A Modest Proposal for a Political Court

Merrill, Thomas W.

The legitimacy of the Supreme Court is widely assumed to depend on the perception that its decisions are dictated by law. This is the central thesis of the extraordinary joint opinion in Planned Parenthood v. Casey,' decided by the Supreme Court at the end of the 1991 Term. The joint opinion observes that the Court's power lies in its legitimacy, and that its legitimacy is "a product of the substance and perception" that it is a court of law. Thus, frequent overrulings are to be avoided, because this would "overtax the country's belief' that the Court's rulings are grounded in law. Especially when a controversial ruling like Roe v. Wade is involved, a decision to overrule should be avoided at all costs, because this would give rise to the perception that the Court is "surrender[ing] to political pressure" or "over-nul[ing] under fire." Such a perception, in turn, would lead to "loss of confidence in the judiciary." Translated, the thesis of the joint opinion is that the further a decision deviates from the Constitution, the more important it is for the Court to adhere to that decision, or else the public may conclude that the emperor is wearing no clothes. If no hope can be expected from the Court on its own initiative, then what should persons who believe in judicial restraint and the rule of law do? One positive step would be to have the Federalist Society, which contains many individuals of this description, cease promoting the idea that legal questions have right answers. Instead, the Federalist Society should dedicate itself to promoting deconstructionism, Critical Legal Studies, feminism, Critical Race Theory, and the widest possible cacophony of liberal constitutional theories. The message conveyed by these enterprises is that the Supreme Court is a political institution. The more widespread this perception becomes, the closer will come the day when the Court behaves like a court of law.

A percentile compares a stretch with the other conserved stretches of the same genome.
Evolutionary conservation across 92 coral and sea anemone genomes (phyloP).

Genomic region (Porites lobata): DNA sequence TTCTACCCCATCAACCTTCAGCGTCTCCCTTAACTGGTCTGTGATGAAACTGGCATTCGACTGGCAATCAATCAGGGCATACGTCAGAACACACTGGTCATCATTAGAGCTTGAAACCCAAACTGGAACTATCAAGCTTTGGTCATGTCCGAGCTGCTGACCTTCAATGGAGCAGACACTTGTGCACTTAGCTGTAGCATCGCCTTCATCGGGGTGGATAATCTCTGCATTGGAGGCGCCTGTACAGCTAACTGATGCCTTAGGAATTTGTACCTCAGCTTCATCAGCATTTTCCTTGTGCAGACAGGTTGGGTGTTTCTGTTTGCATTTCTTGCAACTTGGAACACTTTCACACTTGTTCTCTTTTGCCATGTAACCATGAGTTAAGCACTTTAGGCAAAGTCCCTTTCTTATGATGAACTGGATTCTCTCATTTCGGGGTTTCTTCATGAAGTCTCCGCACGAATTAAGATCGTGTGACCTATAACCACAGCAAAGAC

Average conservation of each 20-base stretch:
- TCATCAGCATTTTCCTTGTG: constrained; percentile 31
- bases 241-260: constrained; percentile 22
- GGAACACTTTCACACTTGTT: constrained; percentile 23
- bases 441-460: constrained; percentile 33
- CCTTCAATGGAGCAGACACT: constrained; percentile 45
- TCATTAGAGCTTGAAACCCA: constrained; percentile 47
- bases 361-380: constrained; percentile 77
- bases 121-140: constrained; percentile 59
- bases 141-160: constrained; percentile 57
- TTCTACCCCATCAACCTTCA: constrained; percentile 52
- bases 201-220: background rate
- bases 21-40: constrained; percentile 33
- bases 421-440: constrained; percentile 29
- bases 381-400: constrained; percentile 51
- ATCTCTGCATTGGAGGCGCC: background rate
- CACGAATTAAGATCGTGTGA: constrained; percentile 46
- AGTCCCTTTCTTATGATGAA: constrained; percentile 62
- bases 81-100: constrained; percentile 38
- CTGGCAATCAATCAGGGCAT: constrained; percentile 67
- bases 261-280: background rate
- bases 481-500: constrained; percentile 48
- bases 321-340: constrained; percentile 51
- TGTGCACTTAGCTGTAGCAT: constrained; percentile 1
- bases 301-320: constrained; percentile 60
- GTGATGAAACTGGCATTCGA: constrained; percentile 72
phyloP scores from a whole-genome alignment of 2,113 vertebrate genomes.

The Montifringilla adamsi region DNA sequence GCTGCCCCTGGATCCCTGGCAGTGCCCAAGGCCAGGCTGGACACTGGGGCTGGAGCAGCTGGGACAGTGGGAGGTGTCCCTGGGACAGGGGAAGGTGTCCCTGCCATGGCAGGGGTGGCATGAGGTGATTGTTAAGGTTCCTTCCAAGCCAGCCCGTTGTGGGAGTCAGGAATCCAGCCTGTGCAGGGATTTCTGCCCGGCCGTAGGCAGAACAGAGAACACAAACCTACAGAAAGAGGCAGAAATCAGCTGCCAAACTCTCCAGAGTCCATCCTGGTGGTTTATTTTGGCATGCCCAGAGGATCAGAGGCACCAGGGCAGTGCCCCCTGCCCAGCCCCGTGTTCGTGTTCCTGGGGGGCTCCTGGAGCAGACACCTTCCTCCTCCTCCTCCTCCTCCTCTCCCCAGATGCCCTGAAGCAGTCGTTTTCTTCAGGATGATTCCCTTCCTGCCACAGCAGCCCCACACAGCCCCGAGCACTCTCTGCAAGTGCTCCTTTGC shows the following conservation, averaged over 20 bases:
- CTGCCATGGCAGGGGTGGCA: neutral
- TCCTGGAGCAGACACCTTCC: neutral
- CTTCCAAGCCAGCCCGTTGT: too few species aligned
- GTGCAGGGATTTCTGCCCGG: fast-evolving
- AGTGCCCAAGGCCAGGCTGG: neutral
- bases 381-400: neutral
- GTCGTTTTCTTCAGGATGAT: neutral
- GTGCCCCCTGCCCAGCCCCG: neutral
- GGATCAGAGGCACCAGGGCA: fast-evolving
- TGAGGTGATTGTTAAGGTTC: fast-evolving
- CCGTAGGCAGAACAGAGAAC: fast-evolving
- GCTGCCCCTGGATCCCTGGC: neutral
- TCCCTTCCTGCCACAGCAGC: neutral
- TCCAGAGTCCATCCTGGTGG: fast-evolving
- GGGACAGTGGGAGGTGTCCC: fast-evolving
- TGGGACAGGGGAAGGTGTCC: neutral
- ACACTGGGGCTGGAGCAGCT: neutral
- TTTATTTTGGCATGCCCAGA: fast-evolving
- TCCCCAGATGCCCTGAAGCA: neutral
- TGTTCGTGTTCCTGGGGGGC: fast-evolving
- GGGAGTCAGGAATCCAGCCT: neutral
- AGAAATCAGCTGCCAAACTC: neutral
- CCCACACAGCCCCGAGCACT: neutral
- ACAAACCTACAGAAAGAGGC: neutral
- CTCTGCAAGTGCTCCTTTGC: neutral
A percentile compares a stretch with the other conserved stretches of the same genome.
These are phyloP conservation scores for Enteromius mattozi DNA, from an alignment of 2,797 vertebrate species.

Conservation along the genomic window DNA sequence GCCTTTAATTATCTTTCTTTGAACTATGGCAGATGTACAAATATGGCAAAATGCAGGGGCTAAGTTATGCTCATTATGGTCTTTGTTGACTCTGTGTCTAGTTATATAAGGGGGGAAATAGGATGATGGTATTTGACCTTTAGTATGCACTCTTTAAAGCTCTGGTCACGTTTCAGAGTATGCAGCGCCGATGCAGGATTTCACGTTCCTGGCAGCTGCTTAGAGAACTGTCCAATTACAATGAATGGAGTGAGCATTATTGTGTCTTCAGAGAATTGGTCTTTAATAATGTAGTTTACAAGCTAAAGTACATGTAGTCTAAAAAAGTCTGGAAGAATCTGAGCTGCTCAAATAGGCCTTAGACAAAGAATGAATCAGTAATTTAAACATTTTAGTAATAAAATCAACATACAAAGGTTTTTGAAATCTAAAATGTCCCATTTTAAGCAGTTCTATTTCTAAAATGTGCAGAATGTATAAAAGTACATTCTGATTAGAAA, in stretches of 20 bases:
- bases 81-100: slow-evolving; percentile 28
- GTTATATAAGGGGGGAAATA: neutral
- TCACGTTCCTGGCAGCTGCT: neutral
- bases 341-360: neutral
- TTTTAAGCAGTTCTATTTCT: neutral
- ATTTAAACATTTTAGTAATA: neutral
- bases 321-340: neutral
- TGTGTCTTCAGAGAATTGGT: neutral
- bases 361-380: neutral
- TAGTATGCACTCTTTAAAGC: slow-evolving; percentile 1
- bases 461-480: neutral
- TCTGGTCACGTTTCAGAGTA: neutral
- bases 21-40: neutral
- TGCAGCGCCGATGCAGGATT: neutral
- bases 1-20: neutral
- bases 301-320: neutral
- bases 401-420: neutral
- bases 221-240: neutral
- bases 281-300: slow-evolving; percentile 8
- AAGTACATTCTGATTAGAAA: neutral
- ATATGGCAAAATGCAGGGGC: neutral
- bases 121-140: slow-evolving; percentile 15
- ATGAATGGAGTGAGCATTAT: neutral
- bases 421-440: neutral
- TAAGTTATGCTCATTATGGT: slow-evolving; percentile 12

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Harvard Journal of Law and Public Policy

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Harvard Society for Law and Public Policy
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November 13, 2015